This ain't the old west. Nothing wrong with two different calibers to do two different things.

Don't over think stuff really.
 
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8/1/2019 7:21 PM
 
El Mac wrote:

Never understood the fascination of the .357 lever guns. If I just had to have a PCC carbine in a lever, I'd go .44 or .45.

Better yet, I'd stay with a real rifle round a la .30-30.

This ain't the old west. Nothing wrong with two different calibers to do two different things.

 

Depends on what I'm doing. I live in the rural West, and if I'm hunting, I want more range than a .357 lever will effectively offer. But for defense inside 100 yards, with ammo optimized for the .357 in a longer barrel (like Hornady LeverEvolution), I have no qualms about it. 

 
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8/1/2019 8:24 PM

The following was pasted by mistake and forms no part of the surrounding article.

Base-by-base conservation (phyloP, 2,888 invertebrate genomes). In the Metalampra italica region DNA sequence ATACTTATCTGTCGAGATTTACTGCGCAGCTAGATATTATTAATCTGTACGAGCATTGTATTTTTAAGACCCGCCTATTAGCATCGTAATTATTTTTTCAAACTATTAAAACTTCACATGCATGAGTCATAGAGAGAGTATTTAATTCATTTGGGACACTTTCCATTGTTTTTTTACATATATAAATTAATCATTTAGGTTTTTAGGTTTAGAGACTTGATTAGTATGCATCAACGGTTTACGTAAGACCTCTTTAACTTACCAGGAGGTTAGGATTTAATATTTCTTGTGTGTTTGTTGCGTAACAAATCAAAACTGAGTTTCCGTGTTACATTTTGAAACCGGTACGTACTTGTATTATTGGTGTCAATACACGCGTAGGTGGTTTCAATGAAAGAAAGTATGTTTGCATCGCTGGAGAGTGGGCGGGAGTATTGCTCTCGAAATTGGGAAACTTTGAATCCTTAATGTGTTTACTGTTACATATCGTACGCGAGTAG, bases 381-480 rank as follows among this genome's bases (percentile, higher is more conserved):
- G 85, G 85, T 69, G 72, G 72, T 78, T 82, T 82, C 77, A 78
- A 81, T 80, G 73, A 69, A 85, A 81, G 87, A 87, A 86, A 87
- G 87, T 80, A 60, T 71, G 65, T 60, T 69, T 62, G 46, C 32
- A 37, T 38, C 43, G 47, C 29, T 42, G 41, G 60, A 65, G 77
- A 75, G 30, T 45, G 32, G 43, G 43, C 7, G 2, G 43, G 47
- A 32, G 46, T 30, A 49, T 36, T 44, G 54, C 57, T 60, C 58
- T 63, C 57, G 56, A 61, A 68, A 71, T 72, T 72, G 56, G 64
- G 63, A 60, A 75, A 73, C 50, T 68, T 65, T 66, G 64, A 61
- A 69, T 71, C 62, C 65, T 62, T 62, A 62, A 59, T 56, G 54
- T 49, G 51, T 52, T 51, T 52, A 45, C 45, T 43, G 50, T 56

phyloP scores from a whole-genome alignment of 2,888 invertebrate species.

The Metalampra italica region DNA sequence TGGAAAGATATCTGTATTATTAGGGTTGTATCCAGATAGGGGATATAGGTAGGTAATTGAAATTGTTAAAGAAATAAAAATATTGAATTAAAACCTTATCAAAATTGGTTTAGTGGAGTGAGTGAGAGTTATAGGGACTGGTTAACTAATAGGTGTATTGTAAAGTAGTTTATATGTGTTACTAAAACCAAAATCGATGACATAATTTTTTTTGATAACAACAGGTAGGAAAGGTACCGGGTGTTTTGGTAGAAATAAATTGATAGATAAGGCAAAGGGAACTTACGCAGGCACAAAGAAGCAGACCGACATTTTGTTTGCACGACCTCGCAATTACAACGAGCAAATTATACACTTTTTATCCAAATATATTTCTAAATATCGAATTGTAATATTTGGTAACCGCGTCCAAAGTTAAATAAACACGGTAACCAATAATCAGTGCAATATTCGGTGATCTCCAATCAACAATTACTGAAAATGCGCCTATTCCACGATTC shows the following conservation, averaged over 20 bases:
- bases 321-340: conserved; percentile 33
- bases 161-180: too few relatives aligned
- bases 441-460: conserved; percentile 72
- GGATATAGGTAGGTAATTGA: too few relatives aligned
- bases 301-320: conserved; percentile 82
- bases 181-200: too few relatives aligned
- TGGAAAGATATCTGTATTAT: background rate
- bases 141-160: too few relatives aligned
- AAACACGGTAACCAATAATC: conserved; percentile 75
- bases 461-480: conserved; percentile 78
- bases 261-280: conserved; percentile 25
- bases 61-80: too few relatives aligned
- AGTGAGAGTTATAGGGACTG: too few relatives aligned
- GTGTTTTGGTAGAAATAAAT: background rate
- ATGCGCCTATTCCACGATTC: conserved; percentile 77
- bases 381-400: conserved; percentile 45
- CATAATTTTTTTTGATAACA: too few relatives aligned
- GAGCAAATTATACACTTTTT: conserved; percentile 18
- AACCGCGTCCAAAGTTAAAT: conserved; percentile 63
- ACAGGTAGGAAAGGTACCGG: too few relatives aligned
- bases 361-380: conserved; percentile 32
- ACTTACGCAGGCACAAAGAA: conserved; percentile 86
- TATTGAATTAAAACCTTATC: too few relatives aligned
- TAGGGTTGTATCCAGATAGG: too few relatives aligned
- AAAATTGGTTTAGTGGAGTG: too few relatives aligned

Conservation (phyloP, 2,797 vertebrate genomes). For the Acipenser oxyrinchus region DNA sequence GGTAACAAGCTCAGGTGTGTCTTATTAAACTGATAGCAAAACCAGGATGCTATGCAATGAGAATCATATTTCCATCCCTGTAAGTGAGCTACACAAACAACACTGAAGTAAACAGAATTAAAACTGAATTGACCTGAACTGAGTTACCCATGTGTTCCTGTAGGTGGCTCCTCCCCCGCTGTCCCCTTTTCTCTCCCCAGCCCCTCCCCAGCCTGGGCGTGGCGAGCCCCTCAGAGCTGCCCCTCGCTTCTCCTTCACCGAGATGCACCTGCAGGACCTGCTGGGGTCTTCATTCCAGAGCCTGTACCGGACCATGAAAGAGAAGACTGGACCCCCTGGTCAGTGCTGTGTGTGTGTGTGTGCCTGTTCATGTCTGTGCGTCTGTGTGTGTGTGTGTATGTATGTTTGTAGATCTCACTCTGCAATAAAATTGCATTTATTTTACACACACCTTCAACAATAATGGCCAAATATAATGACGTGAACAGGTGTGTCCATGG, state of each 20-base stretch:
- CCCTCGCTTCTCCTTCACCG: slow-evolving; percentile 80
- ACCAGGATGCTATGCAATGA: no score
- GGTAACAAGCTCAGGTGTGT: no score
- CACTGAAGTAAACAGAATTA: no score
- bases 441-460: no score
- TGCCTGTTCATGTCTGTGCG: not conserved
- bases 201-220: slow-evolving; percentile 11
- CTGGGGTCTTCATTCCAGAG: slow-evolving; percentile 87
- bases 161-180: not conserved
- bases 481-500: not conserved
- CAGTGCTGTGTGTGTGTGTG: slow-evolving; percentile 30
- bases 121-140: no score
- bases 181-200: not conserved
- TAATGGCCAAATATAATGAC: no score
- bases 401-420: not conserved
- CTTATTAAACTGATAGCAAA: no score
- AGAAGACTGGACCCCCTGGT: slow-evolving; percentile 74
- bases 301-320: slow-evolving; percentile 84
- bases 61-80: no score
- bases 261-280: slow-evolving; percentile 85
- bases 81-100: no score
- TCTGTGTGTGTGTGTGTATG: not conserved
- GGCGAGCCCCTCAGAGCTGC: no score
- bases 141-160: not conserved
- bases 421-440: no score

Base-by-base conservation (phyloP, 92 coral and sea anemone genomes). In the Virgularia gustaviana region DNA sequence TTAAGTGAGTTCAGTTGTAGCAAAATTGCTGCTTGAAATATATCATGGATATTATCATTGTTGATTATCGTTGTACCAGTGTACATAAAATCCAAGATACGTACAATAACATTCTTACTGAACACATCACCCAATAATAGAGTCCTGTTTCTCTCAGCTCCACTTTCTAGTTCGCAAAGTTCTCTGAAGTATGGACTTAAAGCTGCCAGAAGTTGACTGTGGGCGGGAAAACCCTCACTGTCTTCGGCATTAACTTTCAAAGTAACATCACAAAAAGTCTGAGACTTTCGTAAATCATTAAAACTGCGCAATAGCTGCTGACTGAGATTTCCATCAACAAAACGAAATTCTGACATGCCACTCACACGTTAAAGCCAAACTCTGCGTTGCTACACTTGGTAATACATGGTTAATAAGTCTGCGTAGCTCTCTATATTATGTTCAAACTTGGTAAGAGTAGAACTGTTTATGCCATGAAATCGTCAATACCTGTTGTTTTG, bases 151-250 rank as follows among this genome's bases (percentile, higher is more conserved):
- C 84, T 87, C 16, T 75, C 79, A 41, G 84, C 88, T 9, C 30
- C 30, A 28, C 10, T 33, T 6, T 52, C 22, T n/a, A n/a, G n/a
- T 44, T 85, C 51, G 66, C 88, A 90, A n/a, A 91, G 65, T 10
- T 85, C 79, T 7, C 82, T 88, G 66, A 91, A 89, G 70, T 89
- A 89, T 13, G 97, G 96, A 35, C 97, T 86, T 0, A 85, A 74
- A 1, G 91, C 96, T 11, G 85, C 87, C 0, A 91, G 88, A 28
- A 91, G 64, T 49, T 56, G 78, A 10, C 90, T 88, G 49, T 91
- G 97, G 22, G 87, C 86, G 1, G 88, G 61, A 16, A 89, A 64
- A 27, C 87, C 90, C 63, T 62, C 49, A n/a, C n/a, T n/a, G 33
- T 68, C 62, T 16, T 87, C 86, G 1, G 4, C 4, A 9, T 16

Ok
 
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8/1/2019 8:40 PM
 
ELmac- I believe Glock actually designed then G20 around the 10 then modified it for a 45.
 
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8/1/2019 8:41 PM
 

Regarding the .357 lever gun, the only thing I have to add that hasn't been covered by the 800 internet threads on this topic are that 1) I live in a place where 80 yards is a long shot and 2) I shoot it ALOT, so loading a straight wall .357 for .15 a round as opposed to bottle neck .30-30 for considerably more is attractive. I'm super happy with it.